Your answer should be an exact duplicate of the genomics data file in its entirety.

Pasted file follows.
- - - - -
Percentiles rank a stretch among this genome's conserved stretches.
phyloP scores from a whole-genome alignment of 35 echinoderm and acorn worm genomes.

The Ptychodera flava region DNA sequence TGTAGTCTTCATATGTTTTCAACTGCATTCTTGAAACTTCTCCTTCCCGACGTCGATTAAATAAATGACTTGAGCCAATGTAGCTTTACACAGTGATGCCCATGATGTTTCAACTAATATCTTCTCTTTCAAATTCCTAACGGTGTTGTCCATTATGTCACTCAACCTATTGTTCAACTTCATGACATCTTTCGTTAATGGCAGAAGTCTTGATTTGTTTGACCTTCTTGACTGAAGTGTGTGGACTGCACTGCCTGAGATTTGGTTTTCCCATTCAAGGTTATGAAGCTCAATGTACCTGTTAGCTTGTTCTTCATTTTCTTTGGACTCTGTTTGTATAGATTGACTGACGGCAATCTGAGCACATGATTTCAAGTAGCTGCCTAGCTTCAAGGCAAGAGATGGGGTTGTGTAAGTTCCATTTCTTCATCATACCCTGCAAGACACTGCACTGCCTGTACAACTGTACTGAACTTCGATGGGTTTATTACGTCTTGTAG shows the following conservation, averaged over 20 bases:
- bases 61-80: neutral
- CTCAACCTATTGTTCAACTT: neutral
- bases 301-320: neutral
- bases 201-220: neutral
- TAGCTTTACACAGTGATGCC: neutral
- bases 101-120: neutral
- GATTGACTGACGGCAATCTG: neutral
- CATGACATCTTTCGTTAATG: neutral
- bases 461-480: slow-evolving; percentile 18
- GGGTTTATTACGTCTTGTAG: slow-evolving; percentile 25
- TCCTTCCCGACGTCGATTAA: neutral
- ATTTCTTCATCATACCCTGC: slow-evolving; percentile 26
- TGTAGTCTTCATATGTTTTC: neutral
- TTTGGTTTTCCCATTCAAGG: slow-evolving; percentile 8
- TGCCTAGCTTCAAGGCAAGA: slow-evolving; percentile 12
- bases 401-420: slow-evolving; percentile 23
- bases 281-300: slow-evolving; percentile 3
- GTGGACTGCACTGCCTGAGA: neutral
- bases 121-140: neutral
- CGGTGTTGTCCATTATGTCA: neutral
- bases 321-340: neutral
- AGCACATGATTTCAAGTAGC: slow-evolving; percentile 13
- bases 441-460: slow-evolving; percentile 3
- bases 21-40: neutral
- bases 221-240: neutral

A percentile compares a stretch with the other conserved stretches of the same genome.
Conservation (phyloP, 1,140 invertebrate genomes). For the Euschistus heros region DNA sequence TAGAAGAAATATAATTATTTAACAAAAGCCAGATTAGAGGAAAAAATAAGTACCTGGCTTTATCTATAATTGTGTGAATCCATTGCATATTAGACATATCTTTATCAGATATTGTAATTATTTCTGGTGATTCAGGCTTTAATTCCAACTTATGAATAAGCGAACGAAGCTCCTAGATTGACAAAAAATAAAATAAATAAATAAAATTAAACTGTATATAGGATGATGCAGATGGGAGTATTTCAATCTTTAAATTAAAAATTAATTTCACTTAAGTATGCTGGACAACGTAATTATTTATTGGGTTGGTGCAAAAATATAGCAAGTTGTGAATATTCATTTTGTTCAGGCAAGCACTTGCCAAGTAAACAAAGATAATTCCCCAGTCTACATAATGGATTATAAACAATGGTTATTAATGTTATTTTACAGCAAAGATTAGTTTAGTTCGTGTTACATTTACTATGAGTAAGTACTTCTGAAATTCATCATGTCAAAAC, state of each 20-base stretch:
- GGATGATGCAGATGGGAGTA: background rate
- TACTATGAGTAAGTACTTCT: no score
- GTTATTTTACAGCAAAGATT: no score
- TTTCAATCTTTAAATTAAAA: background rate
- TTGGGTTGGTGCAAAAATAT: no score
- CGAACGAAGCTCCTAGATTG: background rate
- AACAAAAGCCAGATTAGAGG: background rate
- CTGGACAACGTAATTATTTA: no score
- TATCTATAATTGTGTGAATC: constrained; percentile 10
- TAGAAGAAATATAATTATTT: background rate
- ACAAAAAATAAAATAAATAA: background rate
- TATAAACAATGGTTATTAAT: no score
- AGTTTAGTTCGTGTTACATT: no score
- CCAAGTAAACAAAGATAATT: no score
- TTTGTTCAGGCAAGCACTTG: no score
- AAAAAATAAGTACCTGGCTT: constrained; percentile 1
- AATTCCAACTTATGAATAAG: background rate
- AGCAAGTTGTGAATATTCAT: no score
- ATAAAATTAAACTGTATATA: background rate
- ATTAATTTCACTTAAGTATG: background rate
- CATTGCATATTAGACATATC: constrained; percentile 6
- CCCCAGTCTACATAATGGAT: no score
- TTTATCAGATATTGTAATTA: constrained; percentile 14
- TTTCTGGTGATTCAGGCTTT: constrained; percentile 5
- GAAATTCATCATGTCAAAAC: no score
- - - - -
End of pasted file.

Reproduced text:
Percentiles rank a stretch among this genome's conserved stretches.
phyloP scores from a whole-genome alignment of 35 echinoderm and acorn worm genomes.

The Ptychodera flava region DNA sequence TGTAGTCTTCATATGTTTTCAACTGCATTCTTGAAACTTCTCCTTCCCGACGTCGATTAAATAAATGACTTGAGCCAATGTAGCTTTACACAGTGATGCCCATGATGTTTCAACTAATATCTTCTCTTTCAAATTCCTAACGGTGTTGTCCATTATGTCACTCAACCTATTGTTCAACTTCATGACATCTTTCGTTAATGGCAGAAGTCTTGATTTGTTTGACCTTCTTGACTGAAGTGTGTGGACTGCACTGCCTGAGATTTGGTTTTCCCATTCAAGGTTATGAAGCTCAATGTACCTGTTAGCTTGTTCTTCATTTTCTTTGGACTCTGTTTGTATAGATTGACTGACGGCAATCTGAGCACATGATTTCAAGTAGCTGCCTAGCTTCAAGGCAAGAGATGGGGTTGTGTAAGTTCCATTTCTTCATCATACCCTGCAAGACACTGCACTGCCTGTACAACTGTACTGAACTTCGATGGGTTTATTACGTCTTGTAG shows the following conservation, averaged over 20 bases:
- bases 61-80: neutral
- CTCAACCTATTGTTCAACTT: neutral
- bases 301-320: neutral
- bases 201-220: neutral
- TAGCTTTACACAGTGATGCC: neutral
- bases 101-120: neutral
- GATTGACTGACGGCAATCTG: neutral
- CATGACATCTTTCGTTAATG: neutral
- bases 461-480: slow-evolving; percentile 18
- GGGTTTATTACGTCTTGTAG: slow-evolving; percentile 25
- TCCTTCCCGACGTCGATTAA: neutral
- ATTTCTTCATCATACCCTGC: slow-evolving; percentile 26
- TGTAGTCTTCATATGTTTTC: neutral
- TTTGGTTTTCCCATTCAAGG: slow-evolving; percentile 8
- TGCCTAGCTTCAAGGCAAGA: slow-evolving; percentile 12
- bases 401-420: slow-evolving; percentile 23
- bases 281-300: slow-evolving; percentile 3
- GTGGACTGCACTGCCTGAGA: neutral
- bases 121-140: neutral
- CGGTGTTGTCCATTATGTCA: neutral
- bases 321-340: neutral
- AGCACATGATTTCAAGTAGC: slow-evolving; percentile 13
- bases 441-460: slow-evolving; percentile 3
- bases 21-40: neutral
- bases 221-240: neutral

A percentile compares a stretch with the other conserved stretches of the same genome.
Conservation (phyloP, 1,140 invertebrate genomes). For the Euschistus heros region DNA sequence TAGAAGAAATATAATTATTTAACAAAAGCCAGATTAGAGGAAAAAATAAGTACCTGGCTTTATCTATAATTGTGTGAATCCATTGCATATTAGACATATCTTTATCAGATATTGTAATTATTTCTGGTGATTCAGGCTTTAATTCCAACTTATGAATAAGCGAACGAAGCTCCTAGATTGACAAAAAATAAAATAAATAAATAAAATTAAACTGTATATAGGATGATGCAGATGGGAGTATTTCAATCTTTAAATTAAAAATTAATTTCACTTAAGTATGCTGGACAACGTAATTATTTATTGGGTTGGTGCAAAAATATAGCAAGTTGTGAATATTCATTTTGTTCAGGCAAGCACTTGCCAAGTAAACAAAGATAATTCCCCAGTCTACATAATGGATTATAAACAATGGTTATTAATGTTATTTTACAGCAAAGATTAGTTTAGTTCGTGTTACATTTACTATGAGTAAGTACTTCTGAAATTCATCATGTCAAAAC, state of each 20-base stretch:
- GGATGATGCAGATGGGAGTA: background rate
- TACTATGAGTAAGTACTTCT: no score
- GTTATTTTACAGCAAAGATT: no score
- TTTCAATCTTTAAATTAAAA: background rate
- TTGGGTTGGTGCAAAAATAT: no score
- CGAACGAAGCTCCTAGATTG: background rate
- AACAAAAGCCAGATTAGAGG: background rate
- CTGGACAACGTAATTATTTA: no score
- TATCTATAATTGTGTGAATC: constrained; percentile 10
- TAGAAGAAATATAATTATTT: background rate
- ACAAAAAATAAAATAAATAA: background rate
- TATAAACAATGGTTATTAAT: no score
- AGTTTAGTTCGTGTTACATT: no score
- CCAAGTAAACAAAGATAATT: no score
- TTTGTTCAGGCAAGCACTTG: no score
- AAAAAATAAGTACCTGGCTT: constrained; percentile 1
- AATTCCAACTTATGAATAAG: background rate
- AGCAAGTTGTGAATATTCAT: no score
- ATAAAATTAAACTGTATATA: background rate
- ATTAATTTCACTTAAGTATG: background rate
- CATTGCATATTAGACATATC: constrained; percentile 6
- CCCCAGTCTACATAATGGAT: no score
- TTTATCAGATATTGTAATTA: constrained; percentile 14
- TTTCTGGTGATTCAGGCTTT: constrained; percentile 5
- GAAATTCATCATGTCAAAAC: no score